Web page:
Until April of this year, chip giant Intel's (NASDAQ:INTC) publicly stated goal was that it would begin manufacturing chips using its 10-nanometer chip technology in "high volume" during the second half of 2018. This schedule, however, was pushed out to sometime in 2019 because, according to Intel, the yield rate of the technology wasn't improving as quickly as the company had hoped.
In order to keep customers happy, Intel is continuing to release new products using upgraded versions of its 14-nanometer technology. These new products, though not as compelling as the 10-nanometer products that they're standing in for, deliver reasonable performance and power efficiency improvements over their predecessors.
This strategy has been working well so far. In fact, last quarter Intel raised its full-year revenue guidance by $2.5 billion to $67.5 billion and, in tandem with its announcement that Brian Krzanich had resigned his post as CEO, the company announced that its second-quarter results blew away its original guidance. Don't be surprised if Intel raises its full-year revenue outlook again when it reports its full second-quarter results on July 26.
What's interesting, though, is that the 10-nanometer delay seems to have led to more demand than what Intel can currently handle for its 14-nanometer parts. Let's take a look at the evidence of that and what it means for Intel investors.
Two pieces of evidence
Back on May 8, DIGITIMES claimed that Intel had stopped supplying its lowest-end desktop processor platform controller hub (PCH), known as H310, to system vendors just a month after they launched.
A PCH is a kind of companion chip that handles several key features in a computer, such as USB connectivity and Serial ATA (SATA) connectivity for disk drives.
The reason that Intel reportedly stopped supplying the H310 chips was that Intel simply didn't have enough 14-nanometer manufacturing capacity to meet demand for the H310 chips.
"The sources said motherboard makers had been told that the supply of H310 would resume in July at the latest," DIGITIMES wrote.
Now, as of this writing in late June, there appear to be plenty of H310-based motherboards available, so whatever initial supply bottleneck that Intel had run into has apparently been resolved.
This isn't the only piece of evidence, though. A recent report from BenchLife.info, a website that regularly leaks out information about upcoming Intel products, says the company is considering canceling the introduction of what would have been its upcoming Z390 PCH for the high-end/enthusiast desktop processor market and instead relabeling its current Z370 PCH as Z390 in support of the company's upcoming ninth-generation Core processor launch for desktop computers.
The Z370 PCH is manufactured using Intel's older 22-nanometer manufacturing technology. Demand for Intel's 22-nanometer technology is set to fall off as Intel continues to transition its microprocessor and PCH products to 14 nanometer, so keeping the enthusiast desktop PCH chips on 22 nanometer could make sense, particularly as enthusiast desktop computers don't benefit from the increased integration and power efficiency of newer PCH chips as much as other types of personal computers do.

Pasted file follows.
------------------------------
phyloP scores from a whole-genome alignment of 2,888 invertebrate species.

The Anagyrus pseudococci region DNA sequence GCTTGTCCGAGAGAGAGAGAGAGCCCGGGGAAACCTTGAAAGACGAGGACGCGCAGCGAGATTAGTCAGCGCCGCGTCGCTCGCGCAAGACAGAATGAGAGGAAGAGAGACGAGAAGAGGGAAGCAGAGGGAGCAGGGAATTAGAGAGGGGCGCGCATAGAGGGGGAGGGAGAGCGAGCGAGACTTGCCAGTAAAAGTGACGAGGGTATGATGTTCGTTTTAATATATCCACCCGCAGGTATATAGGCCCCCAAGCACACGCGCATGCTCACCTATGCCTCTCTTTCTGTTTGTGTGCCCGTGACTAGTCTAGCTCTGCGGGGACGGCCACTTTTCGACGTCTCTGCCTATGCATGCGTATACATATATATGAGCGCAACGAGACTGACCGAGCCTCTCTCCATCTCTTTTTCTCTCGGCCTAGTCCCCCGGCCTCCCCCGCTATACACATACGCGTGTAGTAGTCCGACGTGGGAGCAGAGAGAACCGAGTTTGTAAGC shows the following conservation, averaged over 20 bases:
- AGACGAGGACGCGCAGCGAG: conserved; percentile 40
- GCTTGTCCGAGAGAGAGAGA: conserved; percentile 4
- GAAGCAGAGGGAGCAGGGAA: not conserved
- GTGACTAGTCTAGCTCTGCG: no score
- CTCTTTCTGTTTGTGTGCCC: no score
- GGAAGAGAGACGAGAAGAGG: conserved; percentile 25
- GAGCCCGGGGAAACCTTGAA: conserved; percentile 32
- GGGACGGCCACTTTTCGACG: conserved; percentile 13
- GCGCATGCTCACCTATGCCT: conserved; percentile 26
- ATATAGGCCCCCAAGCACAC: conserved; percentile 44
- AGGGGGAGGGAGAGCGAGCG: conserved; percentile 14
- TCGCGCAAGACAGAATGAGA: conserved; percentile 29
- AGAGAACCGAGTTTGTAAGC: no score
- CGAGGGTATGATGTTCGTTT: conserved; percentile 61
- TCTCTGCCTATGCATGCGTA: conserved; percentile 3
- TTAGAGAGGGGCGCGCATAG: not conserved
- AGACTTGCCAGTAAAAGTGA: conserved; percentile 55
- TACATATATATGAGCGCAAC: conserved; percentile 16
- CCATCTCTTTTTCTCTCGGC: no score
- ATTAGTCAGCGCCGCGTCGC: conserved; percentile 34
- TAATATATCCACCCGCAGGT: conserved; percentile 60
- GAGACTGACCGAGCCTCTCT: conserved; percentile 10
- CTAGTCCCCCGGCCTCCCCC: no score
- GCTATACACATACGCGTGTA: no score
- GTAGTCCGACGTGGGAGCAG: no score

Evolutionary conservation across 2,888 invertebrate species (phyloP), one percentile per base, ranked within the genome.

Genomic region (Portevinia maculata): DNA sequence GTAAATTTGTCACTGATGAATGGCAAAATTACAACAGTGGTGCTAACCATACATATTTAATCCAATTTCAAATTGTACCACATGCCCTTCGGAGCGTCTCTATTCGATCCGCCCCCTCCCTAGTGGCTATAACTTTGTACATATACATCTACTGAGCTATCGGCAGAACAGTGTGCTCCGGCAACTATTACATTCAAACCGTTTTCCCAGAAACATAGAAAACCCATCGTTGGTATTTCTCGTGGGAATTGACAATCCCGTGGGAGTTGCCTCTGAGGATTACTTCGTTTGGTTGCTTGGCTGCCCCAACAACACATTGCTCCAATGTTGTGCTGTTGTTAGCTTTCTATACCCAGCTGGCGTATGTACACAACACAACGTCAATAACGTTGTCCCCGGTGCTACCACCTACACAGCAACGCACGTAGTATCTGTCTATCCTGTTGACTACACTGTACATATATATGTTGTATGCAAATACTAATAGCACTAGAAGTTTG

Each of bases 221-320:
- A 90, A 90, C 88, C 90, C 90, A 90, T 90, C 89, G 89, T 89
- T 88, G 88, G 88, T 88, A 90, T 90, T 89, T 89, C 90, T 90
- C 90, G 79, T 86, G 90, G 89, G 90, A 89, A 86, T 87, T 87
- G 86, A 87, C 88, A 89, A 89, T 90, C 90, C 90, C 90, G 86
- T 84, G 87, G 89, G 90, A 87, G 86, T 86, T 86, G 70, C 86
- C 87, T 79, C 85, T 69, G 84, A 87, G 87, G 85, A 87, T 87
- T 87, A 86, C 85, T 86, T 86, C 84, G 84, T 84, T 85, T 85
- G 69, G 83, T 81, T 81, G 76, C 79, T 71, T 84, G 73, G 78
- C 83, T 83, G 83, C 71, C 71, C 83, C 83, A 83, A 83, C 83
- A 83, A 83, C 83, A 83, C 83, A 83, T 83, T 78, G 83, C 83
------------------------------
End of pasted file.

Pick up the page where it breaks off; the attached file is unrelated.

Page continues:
What does the 10-nanometer delay have to do with it?
At this point, you might be asking yourself, "What does the 10-nanometer delay have to do with the supply tightness of Intel's 14-nanometer chips?"
The answer is simple. Since it had, presumably, planned to move a significant portion of its chip volume to 10 nanometer by the end of 2018, the company likely expected demand for its 14-nanometer chips to be lower than what it'll now be.
Further exacerbating the problem is the fact that for Intel to continue to build better products using its 14-nanometer technology, it needs to do things like add more cores, which makes the chip sizes bigger. Bigger chip sizes mean fewer chips per wafer, which ultimately means that more wafers need to be produced for a given target shipment quantity.
Intel has indicated that it doesn't expect to go into mass production on products using its 10-nanometer technology until sometime in 2019 (even then, the company won't publicly commit to whether it expects volume production in the first half of 2019 or in the second half of 2019). This means that it will need to be able to meet increasing demand for 14-nanometer products for at least another year.
The solution is, frankly, quite simple: Intel's putting in more 14-nanometer manufacturing capacity.
During the company's earnings conference call back in January , CFO Bob Swan said that Intel had raised its full-year capital expenditure outlook by $2.5 billion due to higher projected logic chip demand. Swan indicated that this spending would go toward its 14-, 10-, and even its 7-nanometer technologies.
It would seem, then, that Intel is putting in additional 14-nanometer capacity to handle this situation. Intel's goal is, frankly, to make sure it can build enough chips to meet demand and, based on the company's increased financial outlook for the second quarter of 2018, it looks like it's doing a pretty good job of doing that.